I made the sleeves a fraction longer and added the ruffles, which I hemmed using the rolled hem finish on my overlocker. I’ve been trying to use this feature on suitable fabrics more often recently because it’s pretty and makes a change from a regular hem edge.

rolled hem finish


there are added small pleats in the back


I can’t wait to wear this, we’re off to Italy very soon and I’m going to wear it with white linen trousers (RTW ones sadly, I bought them when time ran out for making last summer) The photos don’t do the fabric and the colour justice at all but I think it’s going to be a summer favourite, it isn’t even my usual colour choice either!

This is the only M&M pattern I have, their aesthetic is very pared-back and utilitarian and not necessarily my thing but as you can see a variety of fabrics can make a simple style look very different-I don’t think I’m done with this pattern yet, I haven’t even made a dress version yet!

Happy sewing


Adding a pocket flap to Tilly and the Buttons Cleo dungarees.


In my previous blog about the Tilly and the Buttons Cleo I told you how my daughter had bought me the aubergine babycord kit for Christmas. I finally got around to making it this week after a bout of flu and a lingering cough slowed me up considerably.

You can read the first blog here, the reason for writing this one is to tell you briefly about putting a flap onto the patch pocket.

First I made a pattern piece for the flap using the actual pocket as a template.

I simply used the width and lower edge for the point and then it’s a case of deciding how deep you want the finished flap to be and add seam allowance to the top edge. This is about 3.5cms

I cut 2 in babycord but you could could have one in the main fabric and one in a contrast or lining fabric [this is definitely worth doing if your fabric is thick or bulky]

First apply the interfacing to what will become the top flap and then sew the 2 pieces of fabric together.
Trim the corners.
Turn it through and press. Stitch the open top edge together.
Top stitch around the lower edge if you like too.
Make the buttonhole at this point if you’re having one, as you can see this one was totally off-centre so I unpicked and did it again!

Sew the patch pocket onto the dress front according to the balance marks and then place the flap above it.

Pin it this way first, if you’ve used a contrast fabric under the flap this will be uppermost. The stitching line is a little above the pocket, probably about 1.2cms. Sew the flap on.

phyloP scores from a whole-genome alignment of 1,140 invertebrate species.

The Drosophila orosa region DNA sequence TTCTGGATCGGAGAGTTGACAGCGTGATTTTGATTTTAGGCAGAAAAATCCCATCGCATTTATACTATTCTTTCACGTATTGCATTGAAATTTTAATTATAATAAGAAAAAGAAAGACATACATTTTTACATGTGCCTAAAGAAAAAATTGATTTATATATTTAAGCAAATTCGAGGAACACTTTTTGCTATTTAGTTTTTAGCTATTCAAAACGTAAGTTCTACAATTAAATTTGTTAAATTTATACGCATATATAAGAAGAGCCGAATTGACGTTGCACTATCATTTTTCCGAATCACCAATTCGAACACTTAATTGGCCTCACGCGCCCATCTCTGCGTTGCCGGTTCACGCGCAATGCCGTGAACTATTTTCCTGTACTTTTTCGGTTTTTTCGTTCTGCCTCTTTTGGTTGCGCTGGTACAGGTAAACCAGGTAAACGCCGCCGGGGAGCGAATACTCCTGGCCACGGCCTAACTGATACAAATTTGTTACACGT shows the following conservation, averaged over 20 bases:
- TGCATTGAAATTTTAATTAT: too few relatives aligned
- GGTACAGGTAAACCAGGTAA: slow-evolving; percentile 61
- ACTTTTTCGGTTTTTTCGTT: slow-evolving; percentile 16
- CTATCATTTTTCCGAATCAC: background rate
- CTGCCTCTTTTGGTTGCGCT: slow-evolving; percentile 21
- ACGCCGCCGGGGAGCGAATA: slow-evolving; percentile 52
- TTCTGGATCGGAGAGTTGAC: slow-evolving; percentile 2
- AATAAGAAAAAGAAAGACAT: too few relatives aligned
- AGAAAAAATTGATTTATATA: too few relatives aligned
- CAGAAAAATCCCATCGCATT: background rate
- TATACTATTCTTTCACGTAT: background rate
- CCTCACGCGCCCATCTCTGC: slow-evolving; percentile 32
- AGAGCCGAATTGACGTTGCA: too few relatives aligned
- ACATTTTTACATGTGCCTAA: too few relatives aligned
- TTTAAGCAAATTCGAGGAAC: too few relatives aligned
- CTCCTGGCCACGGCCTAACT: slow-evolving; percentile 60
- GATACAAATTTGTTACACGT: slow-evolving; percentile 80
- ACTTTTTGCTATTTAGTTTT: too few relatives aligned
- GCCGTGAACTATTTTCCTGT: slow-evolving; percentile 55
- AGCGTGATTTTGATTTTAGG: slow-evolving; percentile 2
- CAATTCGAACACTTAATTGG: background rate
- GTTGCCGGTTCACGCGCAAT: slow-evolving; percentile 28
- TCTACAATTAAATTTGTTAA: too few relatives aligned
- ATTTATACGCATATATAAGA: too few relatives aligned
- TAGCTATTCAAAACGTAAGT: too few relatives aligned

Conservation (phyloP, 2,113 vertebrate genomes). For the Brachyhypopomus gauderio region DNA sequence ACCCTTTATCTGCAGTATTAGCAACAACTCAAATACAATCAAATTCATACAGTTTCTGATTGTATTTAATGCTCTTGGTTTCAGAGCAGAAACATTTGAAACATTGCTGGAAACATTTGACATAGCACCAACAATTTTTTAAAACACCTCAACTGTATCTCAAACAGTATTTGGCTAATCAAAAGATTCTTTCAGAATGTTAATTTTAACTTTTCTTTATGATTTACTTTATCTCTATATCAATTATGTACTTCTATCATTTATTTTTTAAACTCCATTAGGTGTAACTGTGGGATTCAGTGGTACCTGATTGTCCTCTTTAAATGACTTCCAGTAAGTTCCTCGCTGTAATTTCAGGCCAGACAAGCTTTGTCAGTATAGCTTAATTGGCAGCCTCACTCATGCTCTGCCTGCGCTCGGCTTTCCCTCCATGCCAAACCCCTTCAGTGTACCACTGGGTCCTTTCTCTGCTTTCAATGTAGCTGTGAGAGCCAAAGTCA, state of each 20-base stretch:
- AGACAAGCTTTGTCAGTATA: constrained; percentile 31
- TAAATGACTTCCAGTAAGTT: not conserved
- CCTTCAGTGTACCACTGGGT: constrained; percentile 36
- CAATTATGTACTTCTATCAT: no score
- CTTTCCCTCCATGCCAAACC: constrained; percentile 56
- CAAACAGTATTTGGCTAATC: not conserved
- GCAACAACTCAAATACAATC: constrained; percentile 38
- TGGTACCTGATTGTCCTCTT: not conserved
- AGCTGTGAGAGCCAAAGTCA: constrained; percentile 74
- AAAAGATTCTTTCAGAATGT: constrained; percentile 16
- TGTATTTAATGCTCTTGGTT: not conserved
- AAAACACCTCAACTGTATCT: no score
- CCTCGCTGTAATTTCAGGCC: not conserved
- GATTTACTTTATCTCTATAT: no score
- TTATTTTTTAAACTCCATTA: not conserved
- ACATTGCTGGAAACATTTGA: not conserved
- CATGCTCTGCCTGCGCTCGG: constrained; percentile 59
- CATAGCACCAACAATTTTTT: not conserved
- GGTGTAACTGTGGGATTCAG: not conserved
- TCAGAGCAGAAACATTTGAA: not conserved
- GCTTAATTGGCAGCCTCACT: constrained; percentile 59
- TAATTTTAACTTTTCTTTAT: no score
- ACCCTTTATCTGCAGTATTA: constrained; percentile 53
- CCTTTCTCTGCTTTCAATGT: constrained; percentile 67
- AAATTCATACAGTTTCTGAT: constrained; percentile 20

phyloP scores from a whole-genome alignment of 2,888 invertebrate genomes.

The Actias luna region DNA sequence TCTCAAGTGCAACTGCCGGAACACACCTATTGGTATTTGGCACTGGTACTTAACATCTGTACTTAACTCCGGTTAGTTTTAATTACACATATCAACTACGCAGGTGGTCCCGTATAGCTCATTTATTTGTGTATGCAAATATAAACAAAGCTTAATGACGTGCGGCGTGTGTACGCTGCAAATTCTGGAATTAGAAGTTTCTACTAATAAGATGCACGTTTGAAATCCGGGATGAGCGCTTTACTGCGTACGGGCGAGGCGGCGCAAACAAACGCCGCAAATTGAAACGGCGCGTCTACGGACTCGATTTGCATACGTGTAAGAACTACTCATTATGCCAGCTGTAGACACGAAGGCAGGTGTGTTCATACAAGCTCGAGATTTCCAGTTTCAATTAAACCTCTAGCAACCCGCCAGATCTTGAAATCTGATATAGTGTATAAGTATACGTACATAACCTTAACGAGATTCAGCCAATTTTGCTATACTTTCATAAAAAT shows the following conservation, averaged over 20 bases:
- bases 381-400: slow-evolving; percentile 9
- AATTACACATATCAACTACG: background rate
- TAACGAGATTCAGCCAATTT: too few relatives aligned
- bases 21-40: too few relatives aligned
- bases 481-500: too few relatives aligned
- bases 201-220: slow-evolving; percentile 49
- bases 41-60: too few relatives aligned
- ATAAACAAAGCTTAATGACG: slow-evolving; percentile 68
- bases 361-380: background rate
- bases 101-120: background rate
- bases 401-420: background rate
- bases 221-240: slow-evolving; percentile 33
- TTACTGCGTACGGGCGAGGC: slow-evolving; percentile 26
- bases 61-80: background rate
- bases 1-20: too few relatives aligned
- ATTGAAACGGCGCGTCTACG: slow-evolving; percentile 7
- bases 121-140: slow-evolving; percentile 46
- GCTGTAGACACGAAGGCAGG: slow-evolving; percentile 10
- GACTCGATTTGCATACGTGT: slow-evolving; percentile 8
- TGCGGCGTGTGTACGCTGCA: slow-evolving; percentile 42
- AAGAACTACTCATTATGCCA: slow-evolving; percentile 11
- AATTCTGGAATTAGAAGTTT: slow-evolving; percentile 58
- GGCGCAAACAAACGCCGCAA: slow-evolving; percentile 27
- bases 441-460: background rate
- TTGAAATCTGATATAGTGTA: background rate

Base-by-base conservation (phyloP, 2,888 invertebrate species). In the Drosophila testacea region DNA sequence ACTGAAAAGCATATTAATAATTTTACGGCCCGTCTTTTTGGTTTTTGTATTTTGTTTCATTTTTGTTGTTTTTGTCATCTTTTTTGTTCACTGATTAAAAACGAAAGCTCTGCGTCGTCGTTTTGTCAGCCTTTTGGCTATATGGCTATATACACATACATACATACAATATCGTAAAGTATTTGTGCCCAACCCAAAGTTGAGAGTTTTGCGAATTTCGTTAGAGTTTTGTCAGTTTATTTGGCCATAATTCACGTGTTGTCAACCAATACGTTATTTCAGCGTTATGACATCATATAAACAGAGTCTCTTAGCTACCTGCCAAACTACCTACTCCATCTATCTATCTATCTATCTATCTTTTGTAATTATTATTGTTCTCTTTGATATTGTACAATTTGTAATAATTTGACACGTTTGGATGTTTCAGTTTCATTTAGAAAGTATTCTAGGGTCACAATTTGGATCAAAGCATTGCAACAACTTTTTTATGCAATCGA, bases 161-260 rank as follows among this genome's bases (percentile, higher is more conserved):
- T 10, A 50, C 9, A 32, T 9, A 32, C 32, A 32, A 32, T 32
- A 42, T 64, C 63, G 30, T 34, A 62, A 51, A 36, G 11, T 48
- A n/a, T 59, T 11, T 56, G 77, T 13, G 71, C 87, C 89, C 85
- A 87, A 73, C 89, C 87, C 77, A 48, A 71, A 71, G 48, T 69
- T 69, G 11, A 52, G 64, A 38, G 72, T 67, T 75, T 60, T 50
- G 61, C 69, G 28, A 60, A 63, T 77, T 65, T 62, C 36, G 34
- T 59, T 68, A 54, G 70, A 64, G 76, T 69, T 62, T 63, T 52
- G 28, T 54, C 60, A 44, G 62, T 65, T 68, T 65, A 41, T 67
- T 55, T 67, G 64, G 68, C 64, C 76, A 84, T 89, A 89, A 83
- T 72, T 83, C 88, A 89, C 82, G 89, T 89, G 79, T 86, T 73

Carefully trim away some of the excess, being careful not to cut through the dress underneath! These are my duckbill scissors from Ernest Wright, they’ve been such an excellent buy.
Fold the flap down and topstitch all the way along the top edge. This method self-neatens the seam underneath. Sew on a button.


All finished! This time I topstitched around the edges which I didn’t on my teal version. I used the clips which were supplied with the Cleo kit too.

Button and buttonhole on the first version and no topstitching.

I love the shade of purple and I’m thinking about a top to go with it, possibly my next Simple Sew blogger project using some fabric from my stash….watch this space!

I’ve only put a flap on the main front pocket but there’s no reason why you shouldn’t do them on the back pockets too.

I hope you find this easy to follow and it adds a little extra to the dress I think.

Happy sewing


a few ideas to get your project off to a good start.

I was compiling this collection of thoughts to take with me to the first Creative Social in Hertford and I thought it might be a useful list to publish on here. It isn’t a definitive list by any means but it’s a starting point which you might find helpful particularly if you’re a novice.

One of the jobs I’ve had over the years was as a sample cutter,  first for bridal and evening wear designer David Fielden and then later at bridal company Miranda McGowan Designs. This meant I was responsible for cutting the first samples of new designs for the collections, often cutting dresses from very expensive fabrics as economically as possible, along with accompanying linings, trims, notions etc. What this means is that I think taking your time to cut carefully is a job well worth doing and rushing this stage could already set you up for disappointment. You’ve spent good money on your lovely fabric and I know you’re keen to get on but slow it down.